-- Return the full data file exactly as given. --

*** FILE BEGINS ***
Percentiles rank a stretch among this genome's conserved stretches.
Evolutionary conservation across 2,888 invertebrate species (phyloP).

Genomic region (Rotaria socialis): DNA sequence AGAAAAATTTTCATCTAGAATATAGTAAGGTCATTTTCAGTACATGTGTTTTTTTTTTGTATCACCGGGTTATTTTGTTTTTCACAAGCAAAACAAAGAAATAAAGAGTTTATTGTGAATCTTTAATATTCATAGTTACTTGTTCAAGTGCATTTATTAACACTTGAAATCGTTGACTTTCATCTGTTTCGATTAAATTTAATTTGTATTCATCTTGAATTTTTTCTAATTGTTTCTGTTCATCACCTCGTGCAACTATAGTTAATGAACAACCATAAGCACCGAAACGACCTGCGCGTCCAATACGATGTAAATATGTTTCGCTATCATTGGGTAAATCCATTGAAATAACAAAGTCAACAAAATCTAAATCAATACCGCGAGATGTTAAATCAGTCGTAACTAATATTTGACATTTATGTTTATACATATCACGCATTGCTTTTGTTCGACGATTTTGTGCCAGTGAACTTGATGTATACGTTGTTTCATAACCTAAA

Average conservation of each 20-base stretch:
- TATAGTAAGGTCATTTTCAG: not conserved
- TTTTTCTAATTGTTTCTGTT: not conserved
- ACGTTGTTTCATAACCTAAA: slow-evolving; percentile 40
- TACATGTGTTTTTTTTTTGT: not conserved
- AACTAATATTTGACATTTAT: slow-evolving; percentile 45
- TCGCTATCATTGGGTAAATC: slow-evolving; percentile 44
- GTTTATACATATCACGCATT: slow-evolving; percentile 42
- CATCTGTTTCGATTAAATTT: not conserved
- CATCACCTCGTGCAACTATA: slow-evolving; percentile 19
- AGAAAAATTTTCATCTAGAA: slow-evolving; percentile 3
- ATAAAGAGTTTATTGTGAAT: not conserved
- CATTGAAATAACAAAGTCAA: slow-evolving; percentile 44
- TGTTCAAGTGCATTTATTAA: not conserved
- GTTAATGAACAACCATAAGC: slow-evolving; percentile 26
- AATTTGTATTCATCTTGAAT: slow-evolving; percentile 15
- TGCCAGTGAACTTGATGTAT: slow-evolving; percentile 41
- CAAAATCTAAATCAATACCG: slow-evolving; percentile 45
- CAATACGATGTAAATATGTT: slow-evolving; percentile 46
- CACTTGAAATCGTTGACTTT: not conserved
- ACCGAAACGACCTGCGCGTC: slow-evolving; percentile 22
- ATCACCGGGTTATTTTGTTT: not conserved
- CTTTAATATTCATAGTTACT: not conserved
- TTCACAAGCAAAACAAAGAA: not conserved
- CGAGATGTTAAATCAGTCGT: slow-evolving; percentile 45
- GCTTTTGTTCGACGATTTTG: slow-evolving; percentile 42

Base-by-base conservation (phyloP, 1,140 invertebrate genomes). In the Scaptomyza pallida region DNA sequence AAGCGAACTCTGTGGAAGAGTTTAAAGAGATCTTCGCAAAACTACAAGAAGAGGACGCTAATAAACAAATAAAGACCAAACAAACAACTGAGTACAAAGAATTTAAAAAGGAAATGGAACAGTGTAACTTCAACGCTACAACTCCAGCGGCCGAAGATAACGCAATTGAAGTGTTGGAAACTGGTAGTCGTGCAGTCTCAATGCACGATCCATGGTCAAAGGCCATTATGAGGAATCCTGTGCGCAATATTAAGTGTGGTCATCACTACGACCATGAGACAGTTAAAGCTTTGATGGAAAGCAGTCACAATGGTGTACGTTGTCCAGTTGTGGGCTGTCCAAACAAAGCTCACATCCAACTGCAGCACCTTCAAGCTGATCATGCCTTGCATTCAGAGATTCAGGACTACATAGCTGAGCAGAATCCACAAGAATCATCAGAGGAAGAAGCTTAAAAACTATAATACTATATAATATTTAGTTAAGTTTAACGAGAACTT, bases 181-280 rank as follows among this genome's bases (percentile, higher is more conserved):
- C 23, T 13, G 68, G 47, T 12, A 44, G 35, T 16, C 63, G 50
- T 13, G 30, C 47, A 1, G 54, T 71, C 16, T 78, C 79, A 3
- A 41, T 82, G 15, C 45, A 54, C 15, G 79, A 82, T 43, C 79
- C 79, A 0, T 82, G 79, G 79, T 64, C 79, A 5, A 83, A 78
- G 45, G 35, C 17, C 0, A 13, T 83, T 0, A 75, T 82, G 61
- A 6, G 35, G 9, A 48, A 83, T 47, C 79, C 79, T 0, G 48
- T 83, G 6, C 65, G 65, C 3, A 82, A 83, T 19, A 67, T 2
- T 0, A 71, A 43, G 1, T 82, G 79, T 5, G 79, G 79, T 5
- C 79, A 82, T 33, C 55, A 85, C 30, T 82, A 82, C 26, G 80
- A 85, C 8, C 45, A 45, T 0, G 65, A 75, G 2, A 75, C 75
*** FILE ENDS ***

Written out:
Percentiles rank a stretch among this genome's conserved stretches.
Evolutionary conservation across 2,888 invertebrate species (phyloP).

Genomic region (Rotaria socialis): DNA sequence AGAAAAATTTTCATCTAGAATATAGTAAGGTCATTTTCAGTACATGTGTTTTTTTTTTGTATCACCGGGTTATTTTGTTTTTCACAAGCAAAACAAAGAAATAAAGAGTTTATTGTGAATCTTTAATATTCATAGTTACTTGTTCAAGTGCATTTATTAACACTTGAAATCGTTGACTTTCATCTGTTTCGATTAAATTTAATTTGTATTCATCTTGAATTTTTTCTAATTGTTTCTGTTCATCACCTCGTGCAACTATAGTTAATGAACAACCATAAGCACCGAAACGACCTGCGCGTCCAATACGATGTAAATATGTTTCGCTATCATTGGGTAAATCCATTGAAATAACAAAGTCAACAAAATCTAAATCAATACCGCGAGATGTTAAATCAGTCGTAACTAATATTTGACATTTATGTTTATACATATCACGCATTGCTTTTGTTCGACGATTTTGTGCCAGTGAACTTGATGTATACGTTGTTTCATAACCTAAA

Average conservation of each 20-base stretch:
- TATAGTAAGGTCATTTTCAG: not conserved
- TTTTTCTAATTGTTTCTGTT: not conserved
- ACGTTGTTTCATAACCTAAA: slow-evolving; percentile 40
- TACATGTGTTTTTTTTTTGT: not conserved
- AACTAATATTTGACATTTAT: slow-evolving; percentile 45
- TCGCTATCATTGGGTAAATC: slow-evolving; percentile 44
- GTTTATACATATCACGCATT: slow-evolving; percentile 42
- CATCTGTTTCGATTAAATTT: not conserved
- CATCACCTCGTGCAACTATA: slow-evolving; percentile 19
- AGAAAAATTTTCATCTAGAA: slow-evolving; percentile 3
- ATAAAGAGTTTATTGTGAAT: not conserved
- CATTGAAATAACAAAGTCAA: slow-evolving; percentile 44
- TGTTCAAGTGCATTTATTAA: not conserved
- GTTAATGAACAACCATAAGC: slow-evolving; percentile 26
- AATTTGTATTCATCTTGAAT: slow-evolving; percentile 15
- TGCCAGTGAACTTGATGTAT: slow-evolving; percentile 41
- CAAAATCTAAATCAATACCG: slow-evolving; percentile 45
- CAATACGATGTAAATATGTT: slow-evolving; percentile 46
- CACTTGAAATCGTTGACTTT: not conserved
- ACCGAAACGACCTGCGCGTC: slow-evolving; percentile 22
- ATCACCGGGTTATTTTGTTT: not conserved
- CTTTAATATTCATAGTTACT: not conserved
- TTCACAAGCAAAACAAAGAA: not conserved
- CGAGATGTTAAATCAGTCGT: slow-evolving; percentile 45
- GCTTTTGTTCGACGATTTTG: slow-evolving; percentile 42

Base-by-base conservation (phyloP, 1,140 invertebrate genomes). In the Scaptomyza pallida region DNA sequence AAGCGAACTCTGTGGAAGAGTTTAAAGAGATCTTCGCAAAACTACAAGAAGAGGACGCTAATAAACAAATAAAGACCAAACAAACAACTGAGTACAAAGAATTTAAAAAGGAAATGGAACAGTGTAACTTCAACGCTACAACTCCAGCGGCCGAAGATAACGCAATTGAAGTGTTGGAAACTGGTAGTCGTGCAGTCTCAATGCACGATCCATGGTCAAAGGCCATTATGAGGAATCCTGTGCGCAATATTAAGTGTGGTCATCACTACGACCATGAGACAGTTAAAGCTTTGATGGAAAGCAGTCACAATGGTGTACGTTGTCCAGTTGTGGGCTGTCCAAACAAAGCTCACATCCAACTGCAGCACCTTCAAGCTGATCATGCCTTGCATTCAGAGATTCAGGACTACATAGCTGAGCAGAATCCACAAGAATCATCAGAGGAAGAAGCTTAAAAACTATAATACTATATAATATTTAGTTAAGTTTAACGAGAACTT, bases 181-280 rank as follows among this genome's bases (percentile, higher is more conserved):
- C 23, T 13, G 68, G 47, T 12, A 44, G 35, T 16, C 63, G 50
- T 13, G 30, C 47, A 1, G 54, T 71, C 16, T 78, C 79, A 3
- A 41, T 82, G 15, C 45, A 54, C 15, G 79, A 82, T 43, C 79
- C 79, A 0, T 82, G 79, G 79, T 64, C 79, A 5, A 83, A 78
- G 45, G 35, C 17, C 0, A 13, T 83, T 0, A 75, T 82, G 61
- A 6, G 35, G 9, A 48, A 83, T 47, C 79, C 79, T 0, G 48
- T 83, G 6, C 65, G 65, C 3, A 82, A 83, T 19, A 67, T 2
- T 0, A 71, A 43, G 1, T 82, G 79, T 5, G 79, G 79, T 5
- C 79, A 82, T 33, C 55, A 85, C 30, T 82, A 82, C 26, G 80
- A 85, C 8, C 45, A 45, T 0, G 65, A 75, G 2, A 75, C 75